“Built, Not Bought” is the statement that has come to define the break between Mustang enthusiasts. On one side of the equation, you have those folks who are solidly in the DIFM (do it for me) category who have no issue taking their car to a reputable shop to have modifications done. On the other side of the equation, you have people in the DIY category like Georgia enthusiast Brian Prince.
This 1986 Mustang is a throwback to his very first car, another ’86 Mustang. He’s owned many Mustangs, and one thing has been consistent — he’s done just about all of the work on each of them himself. Back in 2010, he decided he was going to be a family man and retired from building cars. Then, an unexpected push changed his mind.
“In 2014, a lifelong friend, Josh McAdams, was diagnosed with cancer, and on a visit, he asked what kind of car I had. When I told him I didn’t have one, he said, ‘I’ve never known you to be without a hot rod.’ A few weeks later, he passed away, and his phrase stuck with me and sparked my desire for another car,” says Prince.
When he decided to jump back into the hobby (are any of us ever really out?), he had just one car in mind: another ’86.
Get It Today
“I found the car on a Craigslist ad, and there were no pictures. The guy told me I would have to look at it first, and then we’d talk money. I sent my wife to look at it and assumed it was going to be a pile of junk. She called and said everything was there, the quarter-panels weren’t crushed in, and there was no major rust or broken windows.”
But you need to come and get it today.
“So I called the guy and said, ‘You want $1,500. I have $500 cash to give you today.’ He asked me what my plans were, and I said I was going to try to get it back on the road. The car had sat since 2005. He called me back 30 minutes later and said, ‘The other people who came and looked at it just wanted to cut it up and part it out. Since you want to get it back on the road, I’ll sell it to you for $500. But you need to come and get it today,’” says Prince.
So when he went to go pick up the car, it was a 100-percent bone stock ’86 GT, complete with air silencer, all of the smog equipment, factory plug wires, and original mufflers, just like it came from the factory.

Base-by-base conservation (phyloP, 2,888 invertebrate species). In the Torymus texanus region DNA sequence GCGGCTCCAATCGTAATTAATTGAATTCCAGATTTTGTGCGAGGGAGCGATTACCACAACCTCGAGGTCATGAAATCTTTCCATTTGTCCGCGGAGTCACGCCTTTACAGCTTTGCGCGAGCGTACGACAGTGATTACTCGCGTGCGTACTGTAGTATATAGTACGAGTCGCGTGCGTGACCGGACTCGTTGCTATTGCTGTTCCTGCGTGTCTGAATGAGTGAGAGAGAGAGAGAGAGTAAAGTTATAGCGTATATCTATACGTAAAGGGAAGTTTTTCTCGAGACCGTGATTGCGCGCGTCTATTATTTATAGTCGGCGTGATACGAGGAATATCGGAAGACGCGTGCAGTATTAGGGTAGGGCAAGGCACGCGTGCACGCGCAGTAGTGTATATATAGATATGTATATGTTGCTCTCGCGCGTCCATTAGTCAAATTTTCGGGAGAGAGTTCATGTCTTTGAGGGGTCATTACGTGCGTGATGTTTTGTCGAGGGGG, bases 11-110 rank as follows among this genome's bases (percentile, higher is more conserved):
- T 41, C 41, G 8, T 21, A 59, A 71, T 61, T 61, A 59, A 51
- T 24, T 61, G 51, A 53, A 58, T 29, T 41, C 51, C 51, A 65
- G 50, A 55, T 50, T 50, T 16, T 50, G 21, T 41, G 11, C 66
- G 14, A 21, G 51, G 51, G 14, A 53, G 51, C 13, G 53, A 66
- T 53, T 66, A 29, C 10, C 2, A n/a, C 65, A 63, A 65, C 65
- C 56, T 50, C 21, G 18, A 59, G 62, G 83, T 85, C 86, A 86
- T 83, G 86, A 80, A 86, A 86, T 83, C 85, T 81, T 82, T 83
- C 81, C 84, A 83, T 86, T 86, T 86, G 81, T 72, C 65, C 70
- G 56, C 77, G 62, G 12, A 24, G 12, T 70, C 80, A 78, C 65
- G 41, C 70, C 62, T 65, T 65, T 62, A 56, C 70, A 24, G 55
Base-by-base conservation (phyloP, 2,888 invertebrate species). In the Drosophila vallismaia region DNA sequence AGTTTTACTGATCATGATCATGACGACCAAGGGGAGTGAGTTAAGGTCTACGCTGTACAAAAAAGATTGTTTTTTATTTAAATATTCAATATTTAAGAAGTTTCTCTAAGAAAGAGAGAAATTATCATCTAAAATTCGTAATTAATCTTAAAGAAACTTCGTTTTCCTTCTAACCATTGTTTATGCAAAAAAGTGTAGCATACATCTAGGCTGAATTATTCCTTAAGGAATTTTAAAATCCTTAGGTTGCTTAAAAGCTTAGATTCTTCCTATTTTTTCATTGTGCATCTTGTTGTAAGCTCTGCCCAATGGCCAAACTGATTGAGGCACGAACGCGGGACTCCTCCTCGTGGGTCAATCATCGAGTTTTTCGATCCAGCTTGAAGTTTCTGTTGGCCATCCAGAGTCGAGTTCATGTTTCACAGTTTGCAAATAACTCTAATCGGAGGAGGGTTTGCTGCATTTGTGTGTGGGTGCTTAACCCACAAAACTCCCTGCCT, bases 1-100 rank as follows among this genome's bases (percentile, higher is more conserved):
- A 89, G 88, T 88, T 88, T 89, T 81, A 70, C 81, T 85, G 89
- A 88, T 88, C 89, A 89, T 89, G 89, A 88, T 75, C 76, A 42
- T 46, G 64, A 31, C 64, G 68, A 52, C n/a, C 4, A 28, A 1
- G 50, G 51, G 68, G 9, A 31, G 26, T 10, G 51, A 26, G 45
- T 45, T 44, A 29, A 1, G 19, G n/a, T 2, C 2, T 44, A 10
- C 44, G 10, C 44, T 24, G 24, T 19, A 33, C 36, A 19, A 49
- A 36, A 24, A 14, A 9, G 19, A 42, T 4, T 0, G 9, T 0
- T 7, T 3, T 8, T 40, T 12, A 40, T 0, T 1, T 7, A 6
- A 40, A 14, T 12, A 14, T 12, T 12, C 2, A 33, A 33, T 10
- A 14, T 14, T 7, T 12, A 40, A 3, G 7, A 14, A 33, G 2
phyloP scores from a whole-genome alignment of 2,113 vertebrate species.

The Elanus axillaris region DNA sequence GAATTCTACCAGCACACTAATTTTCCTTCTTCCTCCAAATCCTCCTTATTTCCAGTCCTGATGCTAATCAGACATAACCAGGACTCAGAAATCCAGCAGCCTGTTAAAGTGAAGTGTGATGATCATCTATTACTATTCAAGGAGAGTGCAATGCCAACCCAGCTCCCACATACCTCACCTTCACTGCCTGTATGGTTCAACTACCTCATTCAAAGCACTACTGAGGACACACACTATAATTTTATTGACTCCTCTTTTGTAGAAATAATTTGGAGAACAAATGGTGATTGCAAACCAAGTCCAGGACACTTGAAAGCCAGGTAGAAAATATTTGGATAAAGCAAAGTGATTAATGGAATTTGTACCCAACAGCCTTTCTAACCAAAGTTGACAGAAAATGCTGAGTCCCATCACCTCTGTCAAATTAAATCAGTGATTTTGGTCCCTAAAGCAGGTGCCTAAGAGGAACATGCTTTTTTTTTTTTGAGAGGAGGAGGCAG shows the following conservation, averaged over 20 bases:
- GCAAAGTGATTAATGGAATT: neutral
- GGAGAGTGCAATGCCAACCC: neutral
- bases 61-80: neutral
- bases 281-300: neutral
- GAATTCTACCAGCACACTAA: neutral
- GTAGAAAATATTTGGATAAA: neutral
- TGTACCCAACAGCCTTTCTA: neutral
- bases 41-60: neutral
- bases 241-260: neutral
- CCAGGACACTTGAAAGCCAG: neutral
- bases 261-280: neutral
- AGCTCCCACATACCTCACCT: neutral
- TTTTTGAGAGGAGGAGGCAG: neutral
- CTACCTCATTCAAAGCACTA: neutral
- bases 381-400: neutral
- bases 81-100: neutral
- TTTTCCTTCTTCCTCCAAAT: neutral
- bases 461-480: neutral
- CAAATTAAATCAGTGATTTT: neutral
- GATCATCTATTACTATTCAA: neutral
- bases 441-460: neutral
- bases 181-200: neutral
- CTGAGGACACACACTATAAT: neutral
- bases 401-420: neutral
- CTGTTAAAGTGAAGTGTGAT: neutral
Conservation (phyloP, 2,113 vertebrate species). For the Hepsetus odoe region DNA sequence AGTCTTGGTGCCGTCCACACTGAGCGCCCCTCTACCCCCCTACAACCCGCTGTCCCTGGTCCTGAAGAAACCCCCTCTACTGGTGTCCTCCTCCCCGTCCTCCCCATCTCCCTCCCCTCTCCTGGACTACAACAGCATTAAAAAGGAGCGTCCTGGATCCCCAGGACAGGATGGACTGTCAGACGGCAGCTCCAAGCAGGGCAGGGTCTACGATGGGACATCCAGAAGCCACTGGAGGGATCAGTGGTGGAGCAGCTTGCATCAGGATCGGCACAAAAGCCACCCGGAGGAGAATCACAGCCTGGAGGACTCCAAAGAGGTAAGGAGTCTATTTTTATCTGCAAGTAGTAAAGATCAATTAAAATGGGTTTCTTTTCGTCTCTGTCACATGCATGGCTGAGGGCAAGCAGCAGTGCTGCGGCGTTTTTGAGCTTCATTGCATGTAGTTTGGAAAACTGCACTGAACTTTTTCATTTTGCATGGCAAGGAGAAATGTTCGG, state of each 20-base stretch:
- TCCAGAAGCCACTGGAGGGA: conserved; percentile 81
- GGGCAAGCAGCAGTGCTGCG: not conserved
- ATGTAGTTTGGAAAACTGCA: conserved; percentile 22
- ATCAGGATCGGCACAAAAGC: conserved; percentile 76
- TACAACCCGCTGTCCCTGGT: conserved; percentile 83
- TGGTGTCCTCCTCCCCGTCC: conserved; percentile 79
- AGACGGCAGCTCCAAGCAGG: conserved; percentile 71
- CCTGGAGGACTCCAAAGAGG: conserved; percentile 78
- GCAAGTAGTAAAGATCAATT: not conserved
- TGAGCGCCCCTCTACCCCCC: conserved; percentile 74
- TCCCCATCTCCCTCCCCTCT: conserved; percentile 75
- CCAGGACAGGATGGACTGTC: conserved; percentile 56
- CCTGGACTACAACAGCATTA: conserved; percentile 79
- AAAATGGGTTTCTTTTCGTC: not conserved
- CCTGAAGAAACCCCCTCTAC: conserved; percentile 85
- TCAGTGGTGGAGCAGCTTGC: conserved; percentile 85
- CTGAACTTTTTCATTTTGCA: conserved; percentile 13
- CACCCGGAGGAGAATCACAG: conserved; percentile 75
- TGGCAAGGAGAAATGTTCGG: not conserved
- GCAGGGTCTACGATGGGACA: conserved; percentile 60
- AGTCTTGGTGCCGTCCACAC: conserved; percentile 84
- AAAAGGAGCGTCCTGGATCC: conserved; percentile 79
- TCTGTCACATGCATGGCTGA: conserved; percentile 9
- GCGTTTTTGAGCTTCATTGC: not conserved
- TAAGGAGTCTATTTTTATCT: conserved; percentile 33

Now, before you go questioning how the car ended up with a Coyote swap, understand that this is Brian Prince’s 57th Mustang. Yes, you read that right. He’s owned nearly five dozen Mustangs in his life, and we’d be pretty confident saying that none of them have remained stock.
After getting the car back into running condition and driving it around for a bit, we’ll say he was, ahem, underwhelmed by the performance of the 200-horsepower wheezy pushrod 302. Then he put pulleys on it, put gears in it, added Flowmasters, and it still wasn’t enough, so he swapped the intake to an Explorer intake and added a turbo, then installed Trick Flow heads and turned it up to 18 pounds of boost, backed by a faceplated Tremec transmission. Then it blew up when the number-five piston decided it didn’t want to be at the party anymore.
At this stage of the game, he made the quick – and intelligent – decision to start the Coyote swap, and do away with the pushrod power. He sold off the parts from the pushrod engine and many other parts he had been stockpiling, then invested the money into a 29,000-mile Coyote from a 2013 F-150. He bought the engine, brought it home, pulled it apart, and found that the block was from a 2014 truck. After doing some research through a friend who had access to Ford’s OASIS database, he found out the truck had the engine replaced at 20,000 miles – so this engine had just 9,000 miles on it, and he only paid $1,800 for it.
A Desperate Mad Thrash